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ANALYSIS

IMMIGRATION

Why Sweden and Russia are fighting over soil

Both Russian and Swedish media have been debating whether the Nordic nation is set to seal a controversial deal to buy Ukranian soil. Russia analyst Elena Bazina shares her take on what the fuss is about.

Why Sweden and Russia are fighting over soil
Poltava, where much of the black soil is. Photo: Sergei Chuzavkov/AP/TT

While Ukraine is on fire, other countries are trying to benefit from it.

Over the past week, Russian media sites have been discussing rumours that Swedes are set to buy a huge amount of Ukrainian black soil – a rich soil that contains a number of chemicals that help plants grow.

It's been claimed that around 50-100 million tonnes of very fertile Ukrainian chernozem (the technical term for the soil) will be delivered to Sweden and used at a nature reserve in Dalarna.

According to rumours, the soil will be taken mainly from Poltava region which is of historic importance when it comes to the relationship between the two countries.

The area is well-known for hosting the Battle of Poltava, when Russia's Peter the Great defeated Swedish forces under Karl XII in 1709.

So, the news that Swedes could end up possessing Poltava’s soil wounds the feelings of some Russians, who believe Sweden is still trying to get its revenge.


A reinactment of the Battle of Poltava in 2006. Photo: Sergei Chuzavkov/TT/AP

But while Russian social media have been rife with speculation that a deal is set to be done, with the soil to cost just five euros per tonne, Swedish officials have denied the rumours.

“It's the first time I've heard of it”, Andreas von Beckerath, the Ambassador of Sweden to Ukraine, told Swedish newspaper Dagens Nyheter last week.

However even without any firm evidence of the information that the Swedes are going to take soil from (formerly Russian land) in Ukraine, the fact that such a stir has been caused is highly significant.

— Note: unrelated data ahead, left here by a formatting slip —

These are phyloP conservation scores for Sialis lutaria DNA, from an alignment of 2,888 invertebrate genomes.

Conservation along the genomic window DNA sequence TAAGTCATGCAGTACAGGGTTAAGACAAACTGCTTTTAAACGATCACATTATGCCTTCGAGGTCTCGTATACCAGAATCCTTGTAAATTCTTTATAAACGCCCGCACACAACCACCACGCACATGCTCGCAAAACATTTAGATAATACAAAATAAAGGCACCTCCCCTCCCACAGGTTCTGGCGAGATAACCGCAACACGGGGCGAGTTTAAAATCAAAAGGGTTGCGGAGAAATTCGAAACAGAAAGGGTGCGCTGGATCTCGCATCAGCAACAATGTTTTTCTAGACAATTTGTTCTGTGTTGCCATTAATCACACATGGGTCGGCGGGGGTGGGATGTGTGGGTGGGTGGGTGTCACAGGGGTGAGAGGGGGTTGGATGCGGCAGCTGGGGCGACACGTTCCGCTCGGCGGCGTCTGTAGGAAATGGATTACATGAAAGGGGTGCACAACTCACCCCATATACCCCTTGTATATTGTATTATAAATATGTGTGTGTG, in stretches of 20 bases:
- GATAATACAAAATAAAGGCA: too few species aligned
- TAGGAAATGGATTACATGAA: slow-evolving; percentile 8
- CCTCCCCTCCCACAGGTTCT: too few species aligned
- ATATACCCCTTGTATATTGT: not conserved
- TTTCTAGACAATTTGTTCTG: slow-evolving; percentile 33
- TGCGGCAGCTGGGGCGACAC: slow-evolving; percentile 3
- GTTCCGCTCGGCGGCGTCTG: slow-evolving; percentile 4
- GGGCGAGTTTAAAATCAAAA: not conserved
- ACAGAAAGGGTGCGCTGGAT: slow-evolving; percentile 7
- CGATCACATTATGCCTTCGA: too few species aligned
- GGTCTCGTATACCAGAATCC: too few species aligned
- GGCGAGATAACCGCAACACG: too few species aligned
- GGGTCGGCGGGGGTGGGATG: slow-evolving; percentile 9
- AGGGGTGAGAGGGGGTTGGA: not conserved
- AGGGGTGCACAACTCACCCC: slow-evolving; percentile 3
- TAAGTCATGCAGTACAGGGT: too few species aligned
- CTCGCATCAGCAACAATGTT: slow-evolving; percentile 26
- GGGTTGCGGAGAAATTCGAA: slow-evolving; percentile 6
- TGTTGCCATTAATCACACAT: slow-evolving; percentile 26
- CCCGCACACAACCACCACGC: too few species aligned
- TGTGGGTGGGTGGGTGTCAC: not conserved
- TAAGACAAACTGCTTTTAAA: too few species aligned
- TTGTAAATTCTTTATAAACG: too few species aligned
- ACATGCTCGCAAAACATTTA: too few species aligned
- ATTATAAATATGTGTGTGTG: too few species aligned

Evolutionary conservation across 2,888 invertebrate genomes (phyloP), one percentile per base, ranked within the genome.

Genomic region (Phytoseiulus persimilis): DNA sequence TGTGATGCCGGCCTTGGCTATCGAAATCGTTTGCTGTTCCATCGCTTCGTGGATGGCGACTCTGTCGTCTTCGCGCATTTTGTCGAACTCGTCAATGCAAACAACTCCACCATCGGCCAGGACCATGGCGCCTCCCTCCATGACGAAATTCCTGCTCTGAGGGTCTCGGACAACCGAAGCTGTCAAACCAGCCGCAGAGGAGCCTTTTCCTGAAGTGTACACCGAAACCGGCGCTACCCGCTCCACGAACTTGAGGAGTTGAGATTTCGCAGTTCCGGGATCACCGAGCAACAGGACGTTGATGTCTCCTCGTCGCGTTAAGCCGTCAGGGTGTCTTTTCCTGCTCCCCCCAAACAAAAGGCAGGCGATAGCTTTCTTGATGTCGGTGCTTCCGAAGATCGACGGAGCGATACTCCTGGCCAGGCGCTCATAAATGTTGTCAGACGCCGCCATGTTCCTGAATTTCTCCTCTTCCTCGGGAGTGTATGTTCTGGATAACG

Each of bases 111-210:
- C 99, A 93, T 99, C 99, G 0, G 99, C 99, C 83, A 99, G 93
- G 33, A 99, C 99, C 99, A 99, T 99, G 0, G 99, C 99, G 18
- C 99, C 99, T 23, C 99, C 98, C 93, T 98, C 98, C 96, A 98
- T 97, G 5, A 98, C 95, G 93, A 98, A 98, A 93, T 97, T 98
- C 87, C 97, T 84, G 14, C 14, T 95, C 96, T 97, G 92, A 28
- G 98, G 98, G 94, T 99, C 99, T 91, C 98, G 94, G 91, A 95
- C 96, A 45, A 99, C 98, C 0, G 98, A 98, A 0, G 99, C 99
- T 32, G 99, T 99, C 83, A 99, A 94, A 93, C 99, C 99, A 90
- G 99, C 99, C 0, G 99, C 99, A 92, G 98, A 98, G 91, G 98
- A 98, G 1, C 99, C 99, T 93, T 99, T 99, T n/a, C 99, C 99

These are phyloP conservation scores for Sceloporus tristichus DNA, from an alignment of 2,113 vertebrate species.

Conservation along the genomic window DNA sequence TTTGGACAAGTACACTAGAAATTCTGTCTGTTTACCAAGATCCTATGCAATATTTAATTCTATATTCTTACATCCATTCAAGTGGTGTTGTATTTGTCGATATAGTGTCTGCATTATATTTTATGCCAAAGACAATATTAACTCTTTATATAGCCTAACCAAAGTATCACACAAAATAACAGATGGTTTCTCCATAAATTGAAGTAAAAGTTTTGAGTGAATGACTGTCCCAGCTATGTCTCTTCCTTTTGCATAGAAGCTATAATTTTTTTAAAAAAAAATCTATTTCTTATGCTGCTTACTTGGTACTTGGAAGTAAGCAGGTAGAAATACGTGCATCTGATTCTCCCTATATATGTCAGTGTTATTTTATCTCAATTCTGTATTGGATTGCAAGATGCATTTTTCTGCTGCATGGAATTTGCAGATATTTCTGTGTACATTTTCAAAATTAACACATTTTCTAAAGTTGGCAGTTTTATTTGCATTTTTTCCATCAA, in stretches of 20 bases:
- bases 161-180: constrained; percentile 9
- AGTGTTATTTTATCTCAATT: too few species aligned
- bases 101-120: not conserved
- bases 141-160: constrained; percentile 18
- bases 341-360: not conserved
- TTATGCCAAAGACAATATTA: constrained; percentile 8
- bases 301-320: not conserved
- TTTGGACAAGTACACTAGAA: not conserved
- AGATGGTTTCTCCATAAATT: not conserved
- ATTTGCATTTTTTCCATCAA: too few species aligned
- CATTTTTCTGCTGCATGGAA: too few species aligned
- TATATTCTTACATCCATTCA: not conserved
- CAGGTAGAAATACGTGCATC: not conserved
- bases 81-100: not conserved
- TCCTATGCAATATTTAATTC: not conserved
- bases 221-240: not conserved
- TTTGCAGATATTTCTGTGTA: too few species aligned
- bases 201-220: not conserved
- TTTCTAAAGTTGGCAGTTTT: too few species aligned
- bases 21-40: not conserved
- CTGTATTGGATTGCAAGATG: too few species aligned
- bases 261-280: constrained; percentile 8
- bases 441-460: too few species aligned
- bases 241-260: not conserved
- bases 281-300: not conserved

It demonstrates the current tensions between Sweden and Russia and the ongoing competition between western and eastern countries for Ukraine's resources.

Remember, the conflict in Ukraine kicked off amid a row over whether it should push for closer links to the European Union or with Russia.

READ ALSO: Russia blames Sweden for Ukraine crisis

Ukraine has a lot to offer with its rich black soil. The country is often described as “Europe's bread basket”. It has the eighth largest agricultural area on the planet and it is the world's third largest exporter of corn and sixth largest grain grower.

Taking advantage of the current unstable political situation, plenty of foreign investors have increased their shares in the Ukrainian agricultural sector in recent months. 

Under Ukrainian law, farm land cannot be bought or sold, but companies can sign long-term leases for up to 49 years. And it seems that in this sector, companies are leaning towards welcoming more firms from the west rather than Russia.

About 20 percent of Ukraine's most fertile land is already controlled by large foreign firms (with long leases) including American companies Monsanto, Cargill, and DuPont.

According to Land Matrix, an independent global database that monitors land investment and ownership, the biggest investor in the Ukrainian agricultural sector is the US firm NCH Capital which controls 450,000 hectares, while Russian Renaissance Group is in second place with 250,000 hectares. 

But Sweden, represented by Agrokultura AB and East Capital, also holds a sizeable chunk: 103,700 hectares.

So, as the real war goes on in eastern Ukraine, a war of contracts is going on in the Ukranian agricultural sector.

The current unstable situation certainly seems like a good opportunity for many foreign investors to sign profitable contracts.

However, if the hostilities in Ukraine continue, it will damage the agricultural sector and this could have a global impact – no matter who has invested in the country.

Farmers need credit to buy seeds and special equipment. But currently the interest rate is around 30 percent and the falling Ukranian grivna has led to increased costs for farmers seeking to import new tools.

The United Nations Food Agency has already reported that the Crimea crisis has pushed up global food prices by 2.3 percent.

If the fighting goes on in Ukraine it may no longer be able export grain.

In the most extreme scenario, we could have a major food crisis on our hands.

READ ALSO: Sweden sees Ukranian asylum seeker boom

IMMIGRATION

INTERVIEW: ‘It’s a way to jokingly show that Sweden is very segregated’

Michael Lindgren, the comedian and producer behind the new Swedish TV quiz show Invandrare för Svenskar, or "Immigrants for Swedes', tells The Local how the seemingly superficial game show is actually very serious indeed.

INTERVIEW: 'It's a way to jokingly show that Sweden is very segregated'

SVT’s new gameshow Invandrare för Svenskar (IFS) began with a simple image on a computer.